u.s. fish

Cute alert! A baby mule deer tries catching a snowflake on its tongue at Rocky Mountain Arsenal National Wildlife Refuge in Colorado. Mule deer are named for their oversized ears that resemble a mule’s ears. Compared to its cousin, the white-tailed deer, mule deer are larger in size, and have a black-tipped white tail and white patch on the rump. Photo by U.S. Fish and Wildlife Service.


Around The World In 80 Days: U.S. Territory, American Samoa

Ocean Peaks
Photo Credit: (Edoriel3)
Flower Pots - Pago Pago
Photo Credit: (Ray Gruchy)
Photo Credit: (Andrea Pozzi)

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One of nature’s most social and playful creatures, river otters have big personalities and even bigger appetites. Often seen in groups, they can be observed hunting and frolicking year round at Loess Bluffs National Wildlife Refuge in Missouri. In winter, you might even catch them sliding across the ice on their bellies. Photo courtesy of Kenny Bahr.


Birds of a Feather: The Afterlives of America’s Eagles

For hundreds of years, Native Americans have used eagle feathers for religious practices and cultural purposes. In recognition of the significance of these feathers, the U.S. Fish and Wildlife Service established the National Eagle Repository. The Repository stores and distributes bald and golden eagles found dead throughout the U.S. The eagles are then shipped to Native Americans enrolled in federally recognized Nations for use in religious ceremonies.

The stillness of a winter sunrise is a moment to cherish at Rachel Carson National Wildlife Refuge in Maine. Established in 1966, the refuge protects salt marshes and estuaries important for migrating birds. Stretching from the coast to inland forests, the refuge offers amazing views and wildlife watching on five excellent trails. Photo by Ward Feurt, U.S. Fish and Wildlife Service.

Along the Mississippi River Flyway in Iowa, Port Louisa National Wildlife Refuge provides important habitat for migratory birds. Floodplains and forests are used by many wildlife species including migratory songbirds, waterfowl, hawks and eagles, deer, small mammals, reptiles and amphibians. After a recent snowstorm, it’s also a stunning winter sight. Photo by Jessica Bolser, U.S. Fish and Wildlife Service.

Bon Secour National Wildlife Refuge encompasses some of Alabama’s last remaining undisturbed coastal barrier habitat. The name Bon Secour is French for “safe harbor,” very appropriate considering the sanctuary it provides for native flora and fauna. This refuge is a natural oasis of wildlands, where wildlife can exist without harm. It may be too cold to go in the water, but even in winter, a walk on the beach can be a beautiful experience. Photo by Stephanie Pluscht, U.S. Fish and Wildlife Service.

Happy American Eagle Day! As a national symbol, this majestic bird appears on everything from money to memorials, but decades ago, it almost disappeared completely. Because of the ban on the pesticide DDT and habitat protection, the bald eagle is now flourishing across the nation and no longer needs the protection of the Endangered Species Act. It’s a great Wildlife Win and one more reason to celebrate eagles and all they represent. #Merica Photo by U.S. Fish and Wildlife Service Midwest.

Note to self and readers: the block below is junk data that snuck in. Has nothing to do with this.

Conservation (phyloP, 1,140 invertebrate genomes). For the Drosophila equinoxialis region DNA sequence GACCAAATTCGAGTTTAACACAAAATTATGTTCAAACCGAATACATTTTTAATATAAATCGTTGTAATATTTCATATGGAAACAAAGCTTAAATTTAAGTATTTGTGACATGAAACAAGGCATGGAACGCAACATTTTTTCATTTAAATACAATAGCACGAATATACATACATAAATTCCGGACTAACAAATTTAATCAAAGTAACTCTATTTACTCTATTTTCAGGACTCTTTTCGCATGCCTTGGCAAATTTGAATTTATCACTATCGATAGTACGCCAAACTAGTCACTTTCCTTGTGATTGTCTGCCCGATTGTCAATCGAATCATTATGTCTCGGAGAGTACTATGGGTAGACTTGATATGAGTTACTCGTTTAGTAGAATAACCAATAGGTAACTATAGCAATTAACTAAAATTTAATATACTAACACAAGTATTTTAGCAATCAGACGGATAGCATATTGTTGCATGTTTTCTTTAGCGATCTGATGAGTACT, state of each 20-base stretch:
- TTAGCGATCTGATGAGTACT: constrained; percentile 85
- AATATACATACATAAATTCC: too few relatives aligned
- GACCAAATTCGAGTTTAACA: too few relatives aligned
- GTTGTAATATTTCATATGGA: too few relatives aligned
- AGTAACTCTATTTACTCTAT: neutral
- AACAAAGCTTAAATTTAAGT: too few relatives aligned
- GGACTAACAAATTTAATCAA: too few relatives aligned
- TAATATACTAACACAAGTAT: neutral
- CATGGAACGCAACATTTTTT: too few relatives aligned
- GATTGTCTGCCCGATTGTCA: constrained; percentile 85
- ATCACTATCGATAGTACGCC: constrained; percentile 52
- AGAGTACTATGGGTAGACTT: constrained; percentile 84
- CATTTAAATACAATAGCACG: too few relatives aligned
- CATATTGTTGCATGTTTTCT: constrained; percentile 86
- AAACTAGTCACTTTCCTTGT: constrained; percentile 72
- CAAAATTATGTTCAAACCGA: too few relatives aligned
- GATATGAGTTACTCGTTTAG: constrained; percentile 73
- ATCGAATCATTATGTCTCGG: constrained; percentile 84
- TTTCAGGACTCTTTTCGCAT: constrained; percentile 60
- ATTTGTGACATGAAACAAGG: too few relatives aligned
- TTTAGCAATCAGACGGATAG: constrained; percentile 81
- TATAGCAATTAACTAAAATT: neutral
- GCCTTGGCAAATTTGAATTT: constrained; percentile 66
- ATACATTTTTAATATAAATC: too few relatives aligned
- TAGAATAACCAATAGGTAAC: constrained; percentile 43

Are you and your friends excited for the weekend? Whatever you’re up to, we hope you have as much fun as these elk at Tule Elk San Luis National Wildlife Refuge. Once estimated to have a population of less than 30 individuals, these unique California Tule elk now number more than 4,000. See them – and other terrific wildlife – just two hours outside of San Francisco. Photo by Lee Eastman, U.S. Fish and Wildlife Service.


Today, President Obama expanded the Papahānaumokuākea Marine National Monument to a total protected area of 582,578 square miles – making it the largest marine protected area on Earth. Part of the most remote island archipelago on Earth, Papahānaumokuākea Marine National Monument supports a reef ecosystem with more than 7,000 marine species and is home to many species of coral, fish, birds and marine mammals. This includes the endangered Hawaiian monk seal, the endangered leatherback and hawksbill sea turtles. Top and bottom photos courtesy of James Watt, middle photo by Lindsey Kramer, U.S. Fish and Wildlife Service.

Bison calves born this spring are growing quickly, building relationships and learning survival skills. Sometimes called “red dogs” because of their orange coats, bison calves are slowly becoming dark brown like their parents. Neal Smith National Wildlife Refuge in Iowa has a small herd of bison in a 700-acre enclosure and visitors can safely observe them from the visitor center or the auto route tour. Photo by Joanna Gilkeson, U.S. Fish and Wildlife Service.

The 72,000-acre Valentine National Wildlife Refuge lies in the heart of the Nebraska Sandhills, a vast area of grass blanketed sand dunes. Lakes, marshes and rolling prairie meadows provide habitat for many kinds of wildlife and are an important stopping ground for migratory birds like sandhill cranes pictured here. Every year, hundreds of thousands of sandhill cranes congregate on the Platte River during their spring migration north. It’s a must-see sight – mid-April through early May is a great time to see the birds at the @USFWS refuge. Photo by Juancarlos Giese, USFWS.

The treasure you’ll find at Blackbeard Island National Wildlife Refuge in Georgia comes in golden sunrise sparkles, glimpses of rare wildlife and 5,618 acres of precious forests, marshes and beaches. Only accessible by boat, the island was used by the Navy as a source of live oak timber for shipbuilding in the early 1800s. Now, the island is a source of joy and solitude for all who visit. Photo by Becky Skiba, U.S. Fish and Wildlife Service.